Posted 2:25 pm, February 28
Mere days after announcing that a technological glitch may have led to the failure of the public campaign repeal, elections officials have released their new findings: Not only is the repeal still dead, but it actually lost signatures on the recount.
The computer problem stemmed from the state's brand new Centralized Voter Registration system, which was showing some signers as not valid when they were, in fact, valid. Once state and county officials caught the problem—after the city certified that the repeal effort failed—they initiated the recount.
That recount helped the First Things First Committee—the downtown business-sponsored group behind the repeal—pick up 49 new valid signatures. That still put them well behind the 26,691 required signatures (they turned in almost 41,000 total).
But they lost even more when officials took a closer look at the petition sheets. While the state and county were rechecking the signatures, they discovered that the city had actually dropped the ball on one major component of the petition-checking process: Elections officials forgot to check the petition circulators' dates at the bottom of their signature sheets.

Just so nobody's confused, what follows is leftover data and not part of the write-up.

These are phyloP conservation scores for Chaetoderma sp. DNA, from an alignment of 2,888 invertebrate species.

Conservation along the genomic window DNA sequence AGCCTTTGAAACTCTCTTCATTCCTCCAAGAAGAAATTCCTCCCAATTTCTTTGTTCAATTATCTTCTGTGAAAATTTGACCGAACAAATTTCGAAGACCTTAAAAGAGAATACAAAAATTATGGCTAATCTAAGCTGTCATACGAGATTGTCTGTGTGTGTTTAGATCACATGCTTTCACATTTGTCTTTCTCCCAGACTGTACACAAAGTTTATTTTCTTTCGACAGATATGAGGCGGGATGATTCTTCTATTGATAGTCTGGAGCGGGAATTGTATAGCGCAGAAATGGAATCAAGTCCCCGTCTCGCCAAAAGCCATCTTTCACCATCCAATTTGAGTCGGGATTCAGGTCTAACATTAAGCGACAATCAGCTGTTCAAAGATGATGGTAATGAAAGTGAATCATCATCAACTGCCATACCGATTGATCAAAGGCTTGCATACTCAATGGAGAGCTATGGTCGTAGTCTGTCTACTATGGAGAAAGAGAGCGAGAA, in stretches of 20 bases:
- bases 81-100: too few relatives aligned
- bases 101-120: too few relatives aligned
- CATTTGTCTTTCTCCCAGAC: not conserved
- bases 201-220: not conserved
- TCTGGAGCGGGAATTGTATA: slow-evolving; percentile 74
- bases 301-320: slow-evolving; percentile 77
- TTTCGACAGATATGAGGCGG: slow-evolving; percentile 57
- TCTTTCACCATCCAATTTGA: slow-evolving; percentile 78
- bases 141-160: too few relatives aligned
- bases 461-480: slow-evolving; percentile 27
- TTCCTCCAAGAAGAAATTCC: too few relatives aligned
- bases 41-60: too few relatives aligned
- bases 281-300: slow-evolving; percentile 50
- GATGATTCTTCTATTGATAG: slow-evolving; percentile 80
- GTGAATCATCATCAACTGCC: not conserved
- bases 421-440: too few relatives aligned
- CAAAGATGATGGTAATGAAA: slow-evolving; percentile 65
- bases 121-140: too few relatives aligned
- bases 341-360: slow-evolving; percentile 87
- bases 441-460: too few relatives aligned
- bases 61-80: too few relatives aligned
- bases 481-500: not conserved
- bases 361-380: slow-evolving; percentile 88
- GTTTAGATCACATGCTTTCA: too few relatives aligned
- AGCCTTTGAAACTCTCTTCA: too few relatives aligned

If a circulator signs and dates the bottom of the sheet before they have other people sign it, or if the date is illegible, or if the date has been changed without the circulator signing their full name next to the correction, the entire sheet is thrown out. State and county officials found 186 such sheets and promptly tossed them.
Most of the petition circulation was handled by a company called Democracy Resources, which has received $170,000 (plus $32,000 still owed) from First Things First for their services. It is unclear if the invalid sheets were from employees of Democracy Resources or from volunteer circulators.
Diane Betcher from the city auditor's office admitted that missing those improper sheets was the city's fault and added that the procedure will be corrected for future petitions.
Both the city and county recertified the results this morning. All in all, the repeal effort died with 836 fewer signatures than it needed.